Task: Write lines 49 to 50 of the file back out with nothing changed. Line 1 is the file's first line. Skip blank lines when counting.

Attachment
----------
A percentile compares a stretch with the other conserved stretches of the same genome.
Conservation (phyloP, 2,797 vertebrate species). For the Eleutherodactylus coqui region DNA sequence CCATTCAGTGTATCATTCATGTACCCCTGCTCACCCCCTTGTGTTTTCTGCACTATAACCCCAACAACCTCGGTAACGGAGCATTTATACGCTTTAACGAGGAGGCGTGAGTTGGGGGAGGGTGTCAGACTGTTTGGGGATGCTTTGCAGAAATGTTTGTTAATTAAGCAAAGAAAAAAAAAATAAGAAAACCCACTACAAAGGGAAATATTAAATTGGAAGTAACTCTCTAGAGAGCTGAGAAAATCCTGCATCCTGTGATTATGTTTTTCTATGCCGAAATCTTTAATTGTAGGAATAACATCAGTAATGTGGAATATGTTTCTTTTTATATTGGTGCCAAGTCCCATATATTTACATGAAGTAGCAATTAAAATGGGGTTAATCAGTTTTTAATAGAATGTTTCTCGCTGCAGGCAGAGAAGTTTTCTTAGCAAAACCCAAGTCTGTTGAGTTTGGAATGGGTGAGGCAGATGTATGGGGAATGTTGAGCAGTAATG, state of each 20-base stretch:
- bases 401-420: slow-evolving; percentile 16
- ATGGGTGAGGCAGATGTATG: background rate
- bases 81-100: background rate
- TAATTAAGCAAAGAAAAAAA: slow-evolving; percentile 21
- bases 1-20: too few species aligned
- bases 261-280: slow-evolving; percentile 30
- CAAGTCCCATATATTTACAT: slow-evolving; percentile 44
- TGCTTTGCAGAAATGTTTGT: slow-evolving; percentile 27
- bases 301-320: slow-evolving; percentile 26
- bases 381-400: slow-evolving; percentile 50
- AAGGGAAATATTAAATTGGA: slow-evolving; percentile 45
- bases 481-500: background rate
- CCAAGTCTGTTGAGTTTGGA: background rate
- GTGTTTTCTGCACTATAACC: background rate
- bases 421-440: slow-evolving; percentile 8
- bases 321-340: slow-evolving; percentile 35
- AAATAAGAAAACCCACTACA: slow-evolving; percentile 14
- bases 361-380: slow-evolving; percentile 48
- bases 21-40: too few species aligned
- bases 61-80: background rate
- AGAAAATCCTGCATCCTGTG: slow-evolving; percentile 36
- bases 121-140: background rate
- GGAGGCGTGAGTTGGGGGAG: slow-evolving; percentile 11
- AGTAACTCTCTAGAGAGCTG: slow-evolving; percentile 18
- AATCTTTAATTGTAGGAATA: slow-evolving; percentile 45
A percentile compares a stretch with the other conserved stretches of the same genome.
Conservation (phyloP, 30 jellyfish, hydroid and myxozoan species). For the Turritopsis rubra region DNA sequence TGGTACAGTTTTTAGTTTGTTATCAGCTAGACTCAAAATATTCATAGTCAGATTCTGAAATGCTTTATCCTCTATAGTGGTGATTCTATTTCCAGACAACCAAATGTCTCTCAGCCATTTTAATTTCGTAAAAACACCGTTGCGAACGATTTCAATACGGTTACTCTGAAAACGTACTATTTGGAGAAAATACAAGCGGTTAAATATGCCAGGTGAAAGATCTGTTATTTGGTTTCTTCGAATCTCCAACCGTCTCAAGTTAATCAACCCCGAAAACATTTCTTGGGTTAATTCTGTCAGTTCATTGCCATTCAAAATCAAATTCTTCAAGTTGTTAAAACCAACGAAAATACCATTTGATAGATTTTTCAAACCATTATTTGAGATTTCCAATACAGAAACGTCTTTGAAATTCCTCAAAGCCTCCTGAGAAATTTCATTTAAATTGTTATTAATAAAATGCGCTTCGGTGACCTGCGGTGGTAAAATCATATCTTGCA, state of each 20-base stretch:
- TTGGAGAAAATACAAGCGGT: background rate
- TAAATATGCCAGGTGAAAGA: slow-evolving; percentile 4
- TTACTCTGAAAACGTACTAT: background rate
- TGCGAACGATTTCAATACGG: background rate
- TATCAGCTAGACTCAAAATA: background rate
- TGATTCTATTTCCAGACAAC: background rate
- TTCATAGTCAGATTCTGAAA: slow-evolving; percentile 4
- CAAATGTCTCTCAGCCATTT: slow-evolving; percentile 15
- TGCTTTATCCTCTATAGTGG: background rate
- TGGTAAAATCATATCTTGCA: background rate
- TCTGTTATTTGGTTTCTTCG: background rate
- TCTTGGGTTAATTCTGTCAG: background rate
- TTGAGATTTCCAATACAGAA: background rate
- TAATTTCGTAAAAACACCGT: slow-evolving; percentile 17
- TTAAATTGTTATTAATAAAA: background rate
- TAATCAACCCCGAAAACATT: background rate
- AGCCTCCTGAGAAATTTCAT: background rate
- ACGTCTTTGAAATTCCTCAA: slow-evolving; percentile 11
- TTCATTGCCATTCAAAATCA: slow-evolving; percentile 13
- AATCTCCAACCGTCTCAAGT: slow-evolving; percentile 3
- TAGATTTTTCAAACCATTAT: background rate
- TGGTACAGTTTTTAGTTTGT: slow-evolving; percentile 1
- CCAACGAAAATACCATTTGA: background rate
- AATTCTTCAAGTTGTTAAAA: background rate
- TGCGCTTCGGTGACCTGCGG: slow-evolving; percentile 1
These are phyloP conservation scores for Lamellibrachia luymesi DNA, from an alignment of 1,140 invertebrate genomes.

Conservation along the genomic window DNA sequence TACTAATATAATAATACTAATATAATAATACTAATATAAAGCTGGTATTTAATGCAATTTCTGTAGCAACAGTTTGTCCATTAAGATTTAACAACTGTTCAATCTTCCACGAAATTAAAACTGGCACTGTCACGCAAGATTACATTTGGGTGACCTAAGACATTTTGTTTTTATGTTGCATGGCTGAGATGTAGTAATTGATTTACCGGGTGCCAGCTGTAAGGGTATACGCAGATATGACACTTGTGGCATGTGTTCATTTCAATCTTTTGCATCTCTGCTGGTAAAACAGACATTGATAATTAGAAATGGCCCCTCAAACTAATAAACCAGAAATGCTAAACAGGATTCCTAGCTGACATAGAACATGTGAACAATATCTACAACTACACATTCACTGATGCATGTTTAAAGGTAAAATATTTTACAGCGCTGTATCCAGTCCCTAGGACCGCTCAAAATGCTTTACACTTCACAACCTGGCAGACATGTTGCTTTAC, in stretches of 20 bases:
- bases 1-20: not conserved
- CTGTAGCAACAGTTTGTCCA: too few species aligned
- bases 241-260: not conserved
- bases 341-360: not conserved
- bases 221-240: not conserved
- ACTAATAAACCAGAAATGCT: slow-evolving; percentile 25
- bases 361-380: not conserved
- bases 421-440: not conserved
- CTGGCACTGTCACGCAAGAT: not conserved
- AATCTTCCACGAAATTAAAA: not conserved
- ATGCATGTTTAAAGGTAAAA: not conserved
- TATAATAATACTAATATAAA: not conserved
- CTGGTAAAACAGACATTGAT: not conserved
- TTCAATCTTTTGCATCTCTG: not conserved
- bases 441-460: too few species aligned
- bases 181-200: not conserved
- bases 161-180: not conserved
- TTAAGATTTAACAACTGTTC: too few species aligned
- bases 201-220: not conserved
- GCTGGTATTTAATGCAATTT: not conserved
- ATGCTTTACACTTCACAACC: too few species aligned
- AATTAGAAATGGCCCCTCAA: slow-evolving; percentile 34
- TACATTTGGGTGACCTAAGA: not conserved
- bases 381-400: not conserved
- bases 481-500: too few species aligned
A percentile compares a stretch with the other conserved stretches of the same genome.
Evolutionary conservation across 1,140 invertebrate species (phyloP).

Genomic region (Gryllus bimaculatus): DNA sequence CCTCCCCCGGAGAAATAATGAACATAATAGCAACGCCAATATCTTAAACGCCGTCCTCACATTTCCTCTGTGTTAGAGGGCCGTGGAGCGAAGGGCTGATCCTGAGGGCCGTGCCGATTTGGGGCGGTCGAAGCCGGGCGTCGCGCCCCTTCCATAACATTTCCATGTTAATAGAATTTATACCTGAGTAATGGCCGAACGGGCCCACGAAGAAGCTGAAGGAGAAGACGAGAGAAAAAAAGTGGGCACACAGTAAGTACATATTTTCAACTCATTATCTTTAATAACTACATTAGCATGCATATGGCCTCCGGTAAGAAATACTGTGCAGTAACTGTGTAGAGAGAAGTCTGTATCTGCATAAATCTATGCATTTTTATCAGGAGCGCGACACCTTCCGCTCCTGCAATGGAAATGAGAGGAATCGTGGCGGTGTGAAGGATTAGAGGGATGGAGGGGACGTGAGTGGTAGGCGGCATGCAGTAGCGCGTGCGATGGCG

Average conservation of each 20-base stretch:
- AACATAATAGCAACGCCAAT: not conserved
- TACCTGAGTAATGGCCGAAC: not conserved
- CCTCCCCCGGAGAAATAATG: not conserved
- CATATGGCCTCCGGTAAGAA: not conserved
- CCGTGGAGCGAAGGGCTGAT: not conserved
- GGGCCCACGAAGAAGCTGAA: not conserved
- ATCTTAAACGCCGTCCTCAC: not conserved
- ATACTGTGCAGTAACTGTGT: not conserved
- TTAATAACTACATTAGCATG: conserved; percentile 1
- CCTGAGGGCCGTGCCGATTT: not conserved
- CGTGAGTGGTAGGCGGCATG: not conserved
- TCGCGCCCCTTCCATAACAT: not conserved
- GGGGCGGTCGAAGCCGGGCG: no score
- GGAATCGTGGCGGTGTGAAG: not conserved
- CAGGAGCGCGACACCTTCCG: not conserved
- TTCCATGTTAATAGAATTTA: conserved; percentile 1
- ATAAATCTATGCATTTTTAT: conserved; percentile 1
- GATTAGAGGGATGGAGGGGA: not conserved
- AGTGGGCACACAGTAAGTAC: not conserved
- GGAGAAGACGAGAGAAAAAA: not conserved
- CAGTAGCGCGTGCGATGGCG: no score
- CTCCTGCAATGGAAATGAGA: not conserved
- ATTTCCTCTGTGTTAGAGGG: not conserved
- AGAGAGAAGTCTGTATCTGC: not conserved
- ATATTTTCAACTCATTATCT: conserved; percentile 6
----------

- AATCTCCAACCGTCTCAAGT: slow-evolving; percentile 3
- TAGATTTTTCAAACCATTAT: background rate